This post contains spoilers for you Season 4, Part 2.
Netflix’s you has always loved a self aware plot twist, but this one feels… let’s call it elite,
Season after season, this soapy drama has found ways to surprise its viewers with diabolical plot twists that often smash genre tropes. (Remember when Penn Badgley’s Joe Goldberg found out that the woman he’d stalked into a Season 2 romance, Victoria Pedretti’s Love Quinn, was actually a compulsive murderer herself?) This season, however, takes things to a new level of self awareness. Was that twist ending… a Gossip Girl reference?
The first half of you Season 4 debuted last month, and the final episodes dropped this week. In Part 1, Joe Goldberg jetted off to London and once again befriended an improbably rich crowd while also sweeping his past crimes (including killing his wife and faking his own death) under the rug. Unfortunately, some newly surfaced serial killer started shanking Jonathan’s new friends. Curious—I wonder whodunit!
For a moment at the end of Part 1, it seemed as though we’d gotten our answer. Joe’s friend, Rhys Montrose, did confess to the killings. Now, however, comes the twist: Joe was the killer—and, ipso facto, his own stalker—the whole time. Even before we get to a cheeky needle drop of Taylor Swift’s “Anti-Hero,” it’s hard not to flash back to a certain voice crooning, “You know you love me.”
Gossip Girl dropped one of the most controversial twists in teen television history when it revealed that Badgley’s Brooklyn-bred outsider character, Dan Humphrey—Dan Humphrey!—had been the show’s ruthless chatterbox all along. Fans spent hours processing the news and debating whether the twist actually fit in with the events we’d watched for a decade. (For the record, it totally didn’t!) you twist, which encompasses only one season of youis obviously smaller than the lightning-rod Gossip Girl reveal. What it lacks in scale, however, it pays back in goofy commitment.
Confused? Here’s the explanation: Remember how Joe tracked down his old colleague Marianne (Tati Gabrielle), whom he believes to be his soulmate even though she moved to Europe to get away from him, but surprisingly let her go? It turns out actually kidnapped her and locked her in his favorite glass cage—this time, reconstructed beneath a bad Indian restaurant. (On top of all the trauma Marienne has apparently had to endure this season while Joe has played around with the rich and famous, she will also probably never enjoy samosas again—a true tragedy.) At some point while doing this, Joe suffered a a streak of self-aware shame so deep and so intolerable that he splintered off a portion of his mind to create a new persona.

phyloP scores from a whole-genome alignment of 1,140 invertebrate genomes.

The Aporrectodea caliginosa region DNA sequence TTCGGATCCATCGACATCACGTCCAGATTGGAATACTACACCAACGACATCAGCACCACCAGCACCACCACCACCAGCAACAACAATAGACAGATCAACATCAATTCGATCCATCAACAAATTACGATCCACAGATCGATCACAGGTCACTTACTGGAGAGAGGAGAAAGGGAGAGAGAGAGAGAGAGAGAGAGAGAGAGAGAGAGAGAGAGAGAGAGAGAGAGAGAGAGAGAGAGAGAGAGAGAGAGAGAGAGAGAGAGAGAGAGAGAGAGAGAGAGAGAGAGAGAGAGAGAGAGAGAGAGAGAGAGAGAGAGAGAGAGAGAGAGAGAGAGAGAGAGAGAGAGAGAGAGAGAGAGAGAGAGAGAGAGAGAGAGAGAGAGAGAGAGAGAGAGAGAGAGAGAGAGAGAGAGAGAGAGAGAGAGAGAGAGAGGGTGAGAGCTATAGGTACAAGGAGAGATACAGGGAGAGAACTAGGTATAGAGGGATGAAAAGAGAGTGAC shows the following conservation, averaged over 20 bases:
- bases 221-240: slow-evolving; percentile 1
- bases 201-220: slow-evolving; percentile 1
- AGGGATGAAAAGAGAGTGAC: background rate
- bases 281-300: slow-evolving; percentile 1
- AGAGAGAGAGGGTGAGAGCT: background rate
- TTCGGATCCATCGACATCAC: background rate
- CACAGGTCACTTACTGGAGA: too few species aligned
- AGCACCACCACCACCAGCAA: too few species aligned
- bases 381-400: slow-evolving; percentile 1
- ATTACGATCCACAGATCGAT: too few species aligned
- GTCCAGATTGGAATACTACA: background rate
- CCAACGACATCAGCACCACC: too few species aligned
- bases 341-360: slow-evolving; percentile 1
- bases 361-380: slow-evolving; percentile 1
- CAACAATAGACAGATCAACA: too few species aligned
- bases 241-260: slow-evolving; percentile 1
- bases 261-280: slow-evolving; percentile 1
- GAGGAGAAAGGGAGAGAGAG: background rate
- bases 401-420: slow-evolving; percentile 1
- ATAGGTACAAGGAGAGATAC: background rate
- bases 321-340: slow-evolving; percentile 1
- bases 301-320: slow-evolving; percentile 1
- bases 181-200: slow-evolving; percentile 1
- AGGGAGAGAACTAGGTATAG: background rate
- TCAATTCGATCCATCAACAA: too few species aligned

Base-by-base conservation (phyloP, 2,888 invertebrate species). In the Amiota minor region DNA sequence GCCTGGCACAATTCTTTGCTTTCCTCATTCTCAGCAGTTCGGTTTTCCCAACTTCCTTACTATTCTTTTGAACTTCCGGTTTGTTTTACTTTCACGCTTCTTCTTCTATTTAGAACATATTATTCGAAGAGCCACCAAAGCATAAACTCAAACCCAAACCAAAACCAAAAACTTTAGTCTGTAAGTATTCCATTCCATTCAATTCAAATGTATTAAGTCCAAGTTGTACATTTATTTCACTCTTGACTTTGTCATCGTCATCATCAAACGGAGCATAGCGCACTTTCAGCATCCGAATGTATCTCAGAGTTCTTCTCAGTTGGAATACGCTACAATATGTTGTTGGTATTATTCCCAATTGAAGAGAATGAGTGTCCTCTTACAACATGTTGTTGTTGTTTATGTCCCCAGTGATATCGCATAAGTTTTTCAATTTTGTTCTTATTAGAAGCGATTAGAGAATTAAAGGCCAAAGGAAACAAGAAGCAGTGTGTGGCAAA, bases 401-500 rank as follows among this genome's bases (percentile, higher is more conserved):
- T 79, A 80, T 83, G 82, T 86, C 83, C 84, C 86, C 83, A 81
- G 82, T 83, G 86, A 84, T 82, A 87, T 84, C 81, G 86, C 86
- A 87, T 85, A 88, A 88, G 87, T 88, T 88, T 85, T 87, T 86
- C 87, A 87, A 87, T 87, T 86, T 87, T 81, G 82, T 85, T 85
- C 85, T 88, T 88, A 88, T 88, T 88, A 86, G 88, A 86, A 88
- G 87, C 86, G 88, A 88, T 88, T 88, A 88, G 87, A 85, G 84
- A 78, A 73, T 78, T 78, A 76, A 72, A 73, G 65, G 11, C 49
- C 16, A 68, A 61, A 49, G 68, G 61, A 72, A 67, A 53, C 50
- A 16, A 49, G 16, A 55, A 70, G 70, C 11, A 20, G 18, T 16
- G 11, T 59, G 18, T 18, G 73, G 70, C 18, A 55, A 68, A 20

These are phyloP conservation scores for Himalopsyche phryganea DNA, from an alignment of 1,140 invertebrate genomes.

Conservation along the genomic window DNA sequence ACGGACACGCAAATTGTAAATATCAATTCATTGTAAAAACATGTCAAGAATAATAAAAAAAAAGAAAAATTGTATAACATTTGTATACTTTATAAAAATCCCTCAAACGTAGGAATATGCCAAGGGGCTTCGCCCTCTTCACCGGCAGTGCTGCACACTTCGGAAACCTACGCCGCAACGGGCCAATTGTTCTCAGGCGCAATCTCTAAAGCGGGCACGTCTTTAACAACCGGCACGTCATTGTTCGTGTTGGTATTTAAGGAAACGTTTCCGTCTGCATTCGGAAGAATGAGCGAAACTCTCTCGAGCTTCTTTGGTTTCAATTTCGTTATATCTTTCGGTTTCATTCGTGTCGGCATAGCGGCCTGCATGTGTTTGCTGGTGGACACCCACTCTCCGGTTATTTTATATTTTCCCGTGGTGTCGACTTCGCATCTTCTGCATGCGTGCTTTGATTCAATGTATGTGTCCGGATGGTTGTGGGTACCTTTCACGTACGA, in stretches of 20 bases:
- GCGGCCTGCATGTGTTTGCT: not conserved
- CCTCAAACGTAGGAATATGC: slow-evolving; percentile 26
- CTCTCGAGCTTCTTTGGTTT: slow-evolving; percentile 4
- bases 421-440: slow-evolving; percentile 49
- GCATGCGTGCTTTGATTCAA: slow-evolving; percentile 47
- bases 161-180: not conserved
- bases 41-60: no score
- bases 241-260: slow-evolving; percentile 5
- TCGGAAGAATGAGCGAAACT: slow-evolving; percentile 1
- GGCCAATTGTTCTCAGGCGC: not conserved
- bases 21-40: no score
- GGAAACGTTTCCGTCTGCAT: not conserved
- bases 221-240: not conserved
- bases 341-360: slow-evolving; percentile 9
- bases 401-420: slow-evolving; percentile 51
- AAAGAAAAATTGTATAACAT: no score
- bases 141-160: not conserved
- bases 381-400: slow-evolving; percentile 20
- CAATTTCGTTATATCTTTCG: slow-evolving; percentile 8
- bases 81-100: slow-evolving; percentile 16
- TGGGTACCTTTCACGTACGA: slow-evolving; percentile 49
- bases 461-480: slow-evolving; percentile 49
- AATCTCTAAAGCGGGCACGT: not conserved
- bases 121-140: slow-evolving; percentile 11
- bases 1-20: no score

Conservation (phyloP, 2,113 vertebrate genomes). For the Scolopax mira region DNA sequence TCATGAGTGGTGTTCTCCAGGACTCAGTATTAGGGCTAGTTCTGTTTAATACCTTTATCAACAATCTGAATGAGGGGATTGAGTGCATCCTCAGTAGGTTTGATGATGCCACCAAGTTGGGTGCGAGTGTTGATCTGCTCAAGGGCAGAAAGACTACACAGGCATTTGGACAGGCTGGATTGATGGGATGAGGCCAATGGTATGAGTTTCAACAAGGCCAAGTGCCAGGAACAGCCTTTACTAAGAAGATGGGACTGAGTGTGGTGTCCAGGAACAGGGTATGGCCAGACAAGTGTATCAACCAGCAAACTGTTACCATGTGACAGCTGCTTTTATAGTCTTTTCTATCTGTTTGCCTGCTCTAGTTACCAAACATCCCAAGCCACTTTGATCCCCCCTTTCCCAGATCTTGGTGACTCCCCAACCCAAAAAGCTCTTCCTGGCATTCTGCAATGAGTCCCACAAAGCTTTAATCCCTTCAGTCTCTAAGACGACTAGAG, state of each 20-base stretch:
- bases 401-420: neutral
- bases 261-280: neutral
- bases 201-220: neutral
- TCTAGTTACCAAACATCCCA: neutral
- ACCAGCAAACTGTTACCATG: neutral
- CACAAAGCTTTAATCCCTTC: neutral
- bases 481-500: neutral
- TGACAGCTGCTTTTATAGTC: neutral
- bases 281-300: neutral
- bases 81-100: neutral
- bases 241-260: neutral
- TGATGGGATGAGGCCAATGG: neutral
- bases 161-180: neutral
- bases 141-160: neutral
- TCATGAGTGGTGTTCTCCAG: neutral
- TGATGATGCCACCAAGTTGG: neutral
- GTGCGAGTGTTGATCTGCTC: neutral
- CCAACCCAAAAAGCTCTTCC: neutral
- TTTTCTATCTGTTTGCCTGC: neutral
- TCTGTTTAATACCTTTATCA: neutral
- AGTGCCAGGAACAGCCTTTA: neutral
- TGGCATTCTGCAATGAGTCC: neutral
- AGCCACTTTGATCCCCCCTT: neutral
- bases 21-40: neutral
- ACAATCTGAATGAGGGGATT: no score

That new persona would be Joe’s only real friend in the UK—Rhys Montrose, whom he thought, at least, he’d met at a party. Although Rhys is a real person who really did publish a rags-to-riches memoir and is really running for mayor, Joe has never even met him. Instead, we learn, Joe has developed a serious case of erotomania, convincing himself that he and the object of his obsession have a real, flesh-and-blood acquaintanceship when in fact, Rhys has no idea who Joe is right up to the moment. when joe murders him. (That’s its own long story, and we’re going to leave it alone.)
At first, you seems poised to ruin this act of inspired silliness with too much explanation. Viewers must unfortunately sit through a pretty lengthy montage that proves for any naysayers that this was no slapdash effort; The seeds for this reveal have been planted from the word “go” this season. (Ever notice how Joe and Rhys only ever spoke alone, and never in groups? Now we know why!) We even got a retrospectively conspicuous bit of foreshadowing in Episode 6, when Joe’s friend Phoebe gets held hostage by a stranger with her own case. To install erotomania. Surely us viewers deserve a little more credit than this!
Fortunately, however, the season rights itself after a little over-explanation, and things really come together during the penultimate episode, when Joe (once again) hits rock bottom. It’s here that we get Victoria Pedretti’s return as Love Quinn, which Netflix even teased in promotional materials for the season. ,you just hasn’t been the same without its chaotic queen.) Alas, Love is not alive, as some fans on social media hoped. Instead, she and Elizabeth Lail’s Guinevere Beck—the other ex we’ve watched Joe kill—come back to haunt him in a hallucinatory dream. It’s not quite as intense as the time Joe did acid, but it’s enough to conjure a few goosebumps—and, once Pedretti shows up, some good laughs.
Killing off Love at the end of Season 3 could have kept Joe running in circles more than usual, stalling his growth and boring viewers in the process—and for a while, one could argue that happened. Still, the final half of this season feels like a return to form. Once again you has found a way to fold itself into something new. In the end, Joe must face who he is with at least a little honesty. The person he ultimately sees reflected back at him when this season ends opens up a lot more questions about where this series is headed than it answers, but the road ahead looks as morbidly intriguing as ever. XOXO…
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